“As a precaution, Nedbank is providing cleaning and disinfecting supplies to all our offices and branches and have deep cleaned and sanitised most of our high traffic operations in KwaZulu-Natal, the Western Cape and Gauteng and have deployed cleaning professionals to our remaining regions,” said Nedbank chief risk officer, Trevor Adams.
“The deep cleaning and maintenance cleaning product is used in hospitals and in ICU. The deep clean kills pathogens or bacteria in the air and on surfaces and the building is safe for occupation 15-20 minutes after it has been applied and is also safe for pregnant women.
“We are increasing attention to the cleanliness of high-density areas and are conducting more frequent cleaning in common areas and on commonly touched surfaces including but not limited to door handles, lift buttons, taps, flushing handles, counter tops, mirrors, table tops.”
The following preventative measures have been implemented to date for staff :
- Travel has been restricted to impacted countries and high-risk areas, and regional and domestic travel has been restricted to essential travel, the bank said. Tracking and monitoring of employees travelling in their personal capacity has also been implemented.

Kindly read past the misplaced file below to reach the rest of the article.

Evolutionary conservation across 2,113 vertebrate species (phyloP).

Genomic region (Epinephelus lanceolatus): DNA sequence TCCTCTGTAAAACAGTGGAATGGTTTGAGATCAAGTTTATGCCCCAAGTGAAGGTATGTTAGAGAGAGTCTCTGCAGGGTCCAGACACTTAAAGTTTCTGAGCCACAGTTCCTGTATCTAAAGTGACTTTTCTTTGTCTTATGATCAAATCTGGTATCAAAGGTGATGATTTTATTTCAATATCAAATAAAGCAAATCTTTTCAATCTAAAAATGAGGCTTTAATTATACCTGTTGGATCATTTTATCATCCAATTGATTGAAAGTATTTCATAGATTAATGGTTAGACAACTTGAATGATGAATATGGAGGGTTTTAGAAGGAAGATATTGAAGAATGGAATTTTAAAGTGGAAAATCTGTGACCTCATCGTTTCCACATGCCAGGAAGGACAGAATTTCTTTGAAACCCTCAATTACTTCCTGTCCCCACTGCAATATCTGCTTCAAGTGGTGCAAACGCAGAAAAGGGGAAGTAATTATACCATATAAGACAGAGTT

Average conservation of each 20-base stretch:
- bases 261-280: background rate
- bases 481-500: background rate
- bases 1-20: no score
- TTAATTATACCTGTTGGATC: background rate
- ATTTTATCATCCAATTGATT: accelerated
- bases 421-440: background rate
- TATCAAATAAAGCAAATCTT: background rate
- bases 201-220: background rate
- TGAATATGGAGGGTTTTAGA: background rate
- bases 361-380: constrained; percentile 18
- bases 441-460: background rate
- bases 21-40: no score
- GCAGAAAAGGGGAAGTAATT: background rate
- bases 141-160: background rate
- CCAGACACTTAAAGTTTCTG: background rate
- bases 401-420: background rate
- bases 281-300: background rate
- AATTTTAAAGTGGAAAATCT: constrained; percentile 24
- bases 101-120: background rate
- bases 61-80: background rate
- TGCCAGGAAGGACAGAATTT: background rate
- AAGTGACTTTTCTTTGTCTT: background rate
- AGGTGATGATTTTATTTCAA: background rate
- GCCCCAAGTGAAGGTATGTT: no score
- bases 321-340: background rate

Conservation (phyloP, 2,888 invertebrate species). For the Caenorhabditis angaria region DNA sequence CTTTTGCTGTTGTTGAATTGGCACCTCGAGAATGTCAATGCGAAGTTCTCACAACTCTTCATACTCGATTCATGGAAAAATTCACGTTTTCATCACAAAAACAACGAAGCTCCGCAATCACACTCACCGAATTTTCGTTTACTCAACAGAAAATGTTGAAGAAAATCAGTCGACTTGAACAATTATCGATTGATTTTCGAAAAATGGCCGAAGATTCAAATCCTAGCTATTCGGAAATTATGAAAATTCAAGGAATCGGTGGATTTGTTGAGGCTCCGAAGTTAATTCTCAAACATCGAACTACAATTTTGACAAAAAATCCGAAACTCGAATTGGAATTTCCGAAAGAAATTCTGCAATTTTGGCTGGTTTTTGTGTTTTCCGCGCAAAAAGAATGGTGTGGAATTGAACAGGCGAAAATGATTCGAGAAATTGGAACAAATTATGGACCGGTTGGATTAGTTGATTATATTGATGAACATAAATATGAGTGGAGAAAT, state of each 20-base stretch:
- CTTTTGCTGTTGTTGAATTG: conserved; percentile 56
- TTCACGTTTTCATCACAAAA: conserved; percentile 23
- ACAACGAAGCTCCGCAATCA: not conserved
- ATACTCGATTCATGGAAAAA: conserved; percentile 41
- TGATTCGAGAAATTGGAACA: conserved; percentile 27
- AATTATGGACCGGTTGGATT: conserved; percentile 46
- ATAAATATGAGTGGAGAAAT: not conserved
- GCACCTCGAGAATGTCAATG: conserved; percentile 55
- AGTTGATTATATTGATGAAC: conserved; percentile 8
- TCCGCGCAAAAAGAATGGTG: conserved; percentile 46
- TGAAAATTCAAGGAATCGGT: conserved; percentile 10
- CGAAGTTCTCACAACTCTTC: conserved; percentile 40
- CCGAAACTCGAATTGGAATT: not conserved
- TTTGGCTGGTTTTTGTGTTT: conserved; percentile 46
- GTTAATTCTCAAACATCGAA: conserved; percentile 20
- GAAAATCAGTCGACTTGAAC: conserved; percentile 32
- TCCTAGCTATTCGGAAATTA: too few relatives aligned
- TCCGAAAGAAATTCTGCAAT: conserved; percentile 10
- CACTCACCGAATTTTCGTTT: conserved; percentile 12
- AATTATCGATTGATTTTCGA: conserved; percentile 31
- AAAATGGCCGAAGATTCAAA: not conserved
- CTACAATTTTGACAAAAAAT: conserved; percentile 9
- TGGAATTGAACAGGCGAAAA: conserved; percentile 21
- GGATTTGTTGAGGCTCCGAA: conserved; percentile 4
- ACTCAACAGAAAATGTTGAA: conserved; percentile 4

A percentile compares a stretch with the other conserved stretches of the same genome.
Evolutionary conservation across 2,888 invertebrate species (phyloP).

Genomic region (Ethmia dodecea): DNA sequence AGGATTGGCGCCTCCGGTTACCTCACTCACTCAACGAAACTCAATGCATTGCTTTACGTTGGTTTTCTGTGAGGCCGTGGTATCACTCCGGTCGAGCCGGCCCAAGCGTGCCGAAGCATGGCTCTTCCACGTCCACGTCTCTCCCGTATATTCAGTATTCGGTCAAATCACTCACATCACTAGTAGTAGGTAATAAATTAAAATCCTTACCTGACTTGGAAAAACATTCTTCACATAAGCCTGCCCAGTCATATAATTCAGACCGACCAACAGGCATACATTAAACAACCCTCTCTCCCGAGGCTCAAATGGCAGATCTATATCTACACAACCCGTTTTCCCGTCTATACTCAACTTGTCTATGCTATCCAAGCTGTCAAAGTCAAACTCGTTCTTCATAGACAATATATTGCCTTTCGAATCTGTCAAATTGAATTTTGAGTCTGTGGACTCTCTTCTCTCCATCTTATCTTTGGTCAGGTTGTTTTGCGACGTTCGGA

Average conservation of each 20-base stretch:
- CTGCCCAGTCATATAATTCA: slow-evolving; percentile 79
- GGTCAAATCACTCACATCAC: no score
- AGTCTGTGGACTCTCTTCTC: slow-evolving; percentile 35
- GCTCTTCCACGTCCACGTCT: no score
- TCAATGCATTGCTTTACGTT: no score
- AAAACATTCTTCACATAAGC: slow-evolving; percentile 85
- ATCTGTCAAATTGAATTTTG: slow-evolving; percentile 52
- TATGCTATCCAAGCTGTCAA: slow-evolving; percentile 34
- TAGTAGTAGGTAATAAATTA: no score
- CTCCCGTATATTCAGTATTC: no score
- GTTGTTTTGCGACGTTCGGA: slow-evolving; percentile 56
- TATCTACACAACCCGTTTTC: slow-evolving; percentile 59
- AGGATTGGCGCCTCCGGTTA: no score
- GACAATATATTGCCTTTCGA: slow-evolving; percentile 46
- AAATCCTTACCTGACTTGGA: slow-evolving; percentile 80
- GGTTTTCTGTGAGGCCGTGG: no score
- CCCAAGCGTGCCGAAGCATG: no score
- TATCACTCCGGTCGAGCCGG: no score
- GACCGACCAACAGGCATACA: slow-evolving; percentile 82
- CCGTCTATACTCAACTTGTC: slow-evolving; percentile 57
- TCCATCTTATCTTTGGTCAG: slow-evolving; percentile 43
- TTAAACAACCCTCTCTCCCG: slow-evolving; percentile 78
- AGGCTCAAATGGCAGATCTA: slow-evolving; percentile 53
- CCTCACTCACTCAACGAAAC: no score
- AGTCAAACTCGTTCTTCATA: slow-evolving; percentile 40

“The use of Skype, video and teleconferencing is encouraged and where employees need to have face to face meetings, they are encouraged to take precautionary measures by practicing good hygiene,” Adams said.
According to FNB chief risk officer, Lytania Johnson, the bank has put the necessary precautions in place with respect to staff mobility, visitors and vendors.
The bank has already adopted flexible working arrangements in most areas of its businesses and continues to reinforce the adoption of remote working arrangements.
“We have increased the frequency of cleaning our premises and also ensured that where relevant, our respective environments undergo deep-cleaning.
“Furthermore, most of our campuses are equipped with hand sanitisers, and this will be rolled out to our branches as a precautionary measure,” she said.
While the bank does not have operations in some of the highly affected countries, it said it is consistently reinforcing its travel policies in light of global developments.
“Similarly, we are monitoring developments in South Africa and other areas where we operate to identify potential risks and management thereof.”
Absasaid it has been tracking the spread of the virus and educating employees about precautionary measures at work and home.
“Although we expect supply constraints due to a spike in demand, we are securing additional sanitizer dispensers for all our sites,” it said
“We have also issued a travel advisory for the business where we’ve made it clear that all international business travel to high risk areas is prohibited.”
This also includes visits from clients and/or vendors coming directly from the high-risk countries.
“For international business travel to destinations classified as a medium risk, colleagues will require approval from Absa Group Exco.
“We do encourage colleagues who travel to affected regions to self-quarantine for a period of five days until they have been certified as uninfected,” it said.